Scientists must often ask themselves, compared to what? How do we compare the results we generate in the laboratory with those obtained by others? How do our theoretical calculations compare with experimental data?
Answering these questions is especially crucial for researchers and developers of lithium-ion batteries. Invented four decades ago, lithium-ion batteries now work with most portable electronic devices, such as laptops and power tools. They are also being developed to meet the high demands of energy storage to power electric vehicles and power grids. New designs with different electrode and electrolyte compositions, the two key components of the battery, are constantly online.
To badess whether an innovation in electrodes or electrolytes is actually an improvement requires comparing it with other test results. However, there is no "one size fits all" standard for battery tests. The methods for testing batteries can vary widely.
Argonne battery researcher Ira Bloom notes: "Industrial engineers and researchers from academic and government laboratories often design their own procedures to characterize lithium-ion batteries based on the application of battery technology. Comparing any technological innovation is extremely complicated. "
A team from the Argonne National Laboratory of the Department of Energy of the United States (DOE), the University of Warwick, OVO Energy, the National Institute of Energy of Hawaii and Jaguar Land Rover has reviewed the literature on the various methods used around the world to characterize the performance of lithium. ion batteries to provide information on best practices.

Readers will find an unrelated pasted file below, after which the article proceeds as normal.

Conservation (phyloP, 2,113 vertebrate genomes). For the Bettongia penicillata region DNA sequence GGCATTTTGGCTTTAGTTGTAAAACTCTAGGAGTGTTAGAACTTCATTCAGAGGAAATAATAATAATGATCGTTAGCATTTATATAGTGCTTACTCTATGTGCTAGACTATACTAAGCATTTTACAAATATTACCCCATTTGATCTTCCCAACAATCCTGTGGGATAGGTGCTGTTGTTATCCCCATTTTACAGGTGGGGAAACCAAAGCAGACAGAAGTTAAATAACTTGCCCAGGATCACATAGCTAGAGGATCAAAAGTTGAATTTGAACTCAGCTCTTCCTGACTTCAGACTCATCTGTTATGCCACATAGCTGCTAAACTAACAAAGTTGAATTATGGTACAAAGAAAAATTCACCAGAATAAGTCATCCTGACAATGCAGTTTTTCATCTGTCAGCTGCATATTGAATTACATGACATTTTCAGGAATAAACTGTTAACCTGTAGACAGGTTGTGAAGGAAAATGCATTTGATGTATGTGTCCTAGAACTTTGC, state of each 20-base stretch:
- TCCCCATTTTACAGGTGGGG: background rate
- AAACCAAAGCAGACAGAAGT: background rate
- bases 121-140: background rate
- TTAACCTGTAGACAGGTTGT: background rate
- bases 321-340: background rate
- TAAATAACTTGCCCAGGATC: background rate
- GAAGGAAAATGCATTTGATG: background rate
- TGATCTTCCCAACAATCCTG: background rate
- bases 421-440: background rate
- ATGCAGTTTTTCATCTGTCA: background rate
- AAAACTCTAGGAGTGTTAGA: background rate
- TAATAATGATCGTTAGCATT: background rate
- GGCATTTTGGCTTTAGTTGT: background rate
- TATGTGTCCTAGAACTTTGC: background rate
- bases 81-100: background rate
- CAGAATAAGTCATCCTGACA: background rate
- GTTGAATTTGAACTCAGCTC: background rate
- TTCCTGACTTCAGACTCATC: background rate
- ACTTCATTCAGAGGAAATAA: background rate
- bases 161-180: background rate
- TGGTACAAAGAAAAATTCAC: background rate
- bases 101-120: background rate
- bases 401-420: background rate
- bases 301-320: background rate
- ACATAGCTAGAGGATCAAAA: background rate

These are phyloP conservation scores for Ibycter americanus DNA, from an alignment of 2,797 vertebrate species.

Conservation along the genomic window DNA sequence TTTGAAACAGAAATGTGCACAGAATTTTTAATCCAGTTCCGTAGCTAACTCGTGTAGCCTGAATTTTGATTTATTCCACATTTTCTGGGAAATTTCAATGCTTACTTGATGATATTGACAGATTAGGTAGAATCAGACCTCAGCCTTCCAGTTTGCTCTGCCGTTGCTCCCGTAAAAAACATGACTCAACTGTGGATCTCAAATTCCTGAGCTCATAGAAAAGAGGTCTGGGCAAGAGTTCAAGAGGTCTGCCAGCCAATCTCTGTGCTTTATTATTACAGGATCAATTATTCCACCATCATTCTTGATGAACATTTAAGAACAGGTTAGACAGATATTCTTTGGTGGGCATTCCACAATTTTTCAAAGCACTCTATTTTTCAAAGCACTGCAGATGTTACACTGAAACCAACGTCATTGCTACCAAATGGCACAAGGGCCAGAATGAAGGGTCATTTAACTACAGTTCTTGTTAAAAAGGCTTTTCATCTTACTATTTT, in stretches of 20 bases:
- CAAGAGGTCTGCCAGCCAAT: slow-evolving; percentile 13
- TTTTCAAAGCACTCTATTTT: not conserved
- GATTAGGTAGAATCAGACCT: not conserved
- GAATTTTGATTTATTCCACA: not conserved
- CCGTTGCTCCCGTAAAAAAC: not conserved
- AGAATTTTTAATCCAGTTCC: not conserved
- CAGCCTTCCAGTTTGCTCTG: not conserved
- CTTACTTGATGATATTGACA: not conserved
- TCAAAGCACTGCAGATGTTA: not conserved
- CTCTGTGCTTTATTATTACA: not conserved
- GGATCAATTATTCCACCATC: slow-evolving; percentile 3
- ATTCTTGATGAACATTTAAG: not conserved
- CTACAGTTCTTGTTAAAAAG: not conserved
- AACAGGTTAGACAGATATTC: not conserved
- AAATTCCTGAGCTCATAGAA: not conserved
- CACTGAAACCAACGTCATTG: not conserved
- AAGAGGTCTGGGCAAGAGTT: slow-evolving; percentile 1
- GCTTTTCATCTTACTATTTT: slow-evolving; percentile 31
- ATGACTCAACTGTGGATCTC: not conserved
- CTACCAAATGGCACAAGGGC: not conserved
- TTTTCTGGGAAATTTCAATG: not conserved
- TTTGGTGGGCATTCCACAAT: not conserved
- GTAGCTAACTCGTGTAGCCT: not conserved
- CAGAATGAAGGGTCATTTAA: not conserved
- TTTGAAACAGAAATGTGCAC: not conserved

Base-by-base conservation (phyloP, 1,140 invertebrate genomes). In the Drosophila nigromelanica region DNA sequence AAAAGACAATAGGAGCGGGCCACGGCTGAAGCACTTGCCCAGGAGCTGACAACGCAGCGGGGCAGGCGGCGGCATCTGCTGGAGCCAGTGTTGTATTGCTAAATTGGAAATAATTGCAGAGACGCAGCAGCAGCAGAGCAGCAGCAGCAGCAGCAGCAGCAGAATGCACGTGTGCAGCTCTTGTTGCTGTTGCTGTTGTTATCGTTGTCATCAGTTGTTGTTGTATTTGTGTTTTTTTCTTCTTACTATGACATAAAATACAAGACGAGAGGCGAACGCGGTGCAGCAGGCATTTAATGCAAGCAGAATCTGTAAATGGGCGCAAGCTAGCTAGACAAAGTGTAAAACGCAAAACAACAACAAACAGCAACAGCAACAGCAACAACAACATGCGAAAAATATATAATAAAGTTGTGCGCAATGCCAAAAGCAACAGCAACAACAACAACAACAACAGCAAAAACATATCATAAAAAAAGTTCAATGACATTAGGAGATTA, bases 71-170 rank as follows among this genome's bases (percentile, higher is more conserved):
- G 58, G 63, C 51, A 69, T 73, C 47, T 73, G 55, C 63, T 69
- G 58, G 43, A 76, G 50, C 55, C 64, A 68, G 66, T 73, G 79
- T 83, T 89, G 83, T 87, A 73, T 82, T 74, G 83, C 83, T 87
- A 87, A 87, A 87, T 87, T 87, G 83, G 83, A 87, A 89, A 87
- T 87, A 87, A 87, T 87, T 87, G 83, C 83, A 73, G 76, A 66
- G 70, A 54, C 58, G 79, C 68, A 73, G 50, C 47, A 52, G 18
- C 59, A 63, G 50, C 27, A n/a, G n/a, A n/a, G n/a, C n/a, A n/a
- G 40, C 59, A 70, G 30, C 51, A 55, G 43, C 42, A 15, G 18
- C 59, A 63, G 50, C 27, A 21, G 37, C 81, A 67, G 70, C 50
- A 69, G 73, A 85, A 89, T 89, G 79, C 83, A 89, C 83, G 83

Normally, battery researchers use three parameters to define electrochemical performance: capacity, open circuit voltage and resistance. The capacity is a measure of the total charge stored in a battery. Open circuit voltage is the available voltage of a battery without current flow. Represents the maximum voltage of the battery. Resistance is the degree to which the component materials impede the flow of electrical current, resulting in a voltage drop.
The problem is that, depending on the application of the battery, researchers can measure these parameters under different test conditions (temperature, discharge speed, state of charge, etc.) and, therefore, obtain a different useful life. Battery. The resistance of the battery, for example, can be measured with direct or alternating current.
"It's complicated," observes Anup Barai, principal investigator and principal investigator at the University of Warwick. "The suitability of a test depends on what the researcher is studying, and our review provides guidance on the most appropriate test method for a given situation." To that end, the team has produced an easy-to-use table that compares eight test methods, including the necessary main equipment, the information generated, and the advantages and disadvantages of each.
"Our hope," adds Bloom, "is that our results may one day lead to more reliable comparable methods for testing lithium-ion batteries adapted to different applications."
The study, entitled "A comparison of methodologies for the non-invasive characterization of commercial Li-ion cells", appeared recently in the online version of the journal. Advances in energy and combustion science.
Modeling based on data and estimation of the properties of the lithium-ion battery
Anup Barai et al, a comparison of methodologies for the non-invasive characterization of commercial lithium ion cells, Advances in energy and combustion science (2019). DOI: 10.1016 / j.pecs.2019.01.001
Battery performance evaluation: Compared to what? (2019, May 9)
recovered on May 9, 2019
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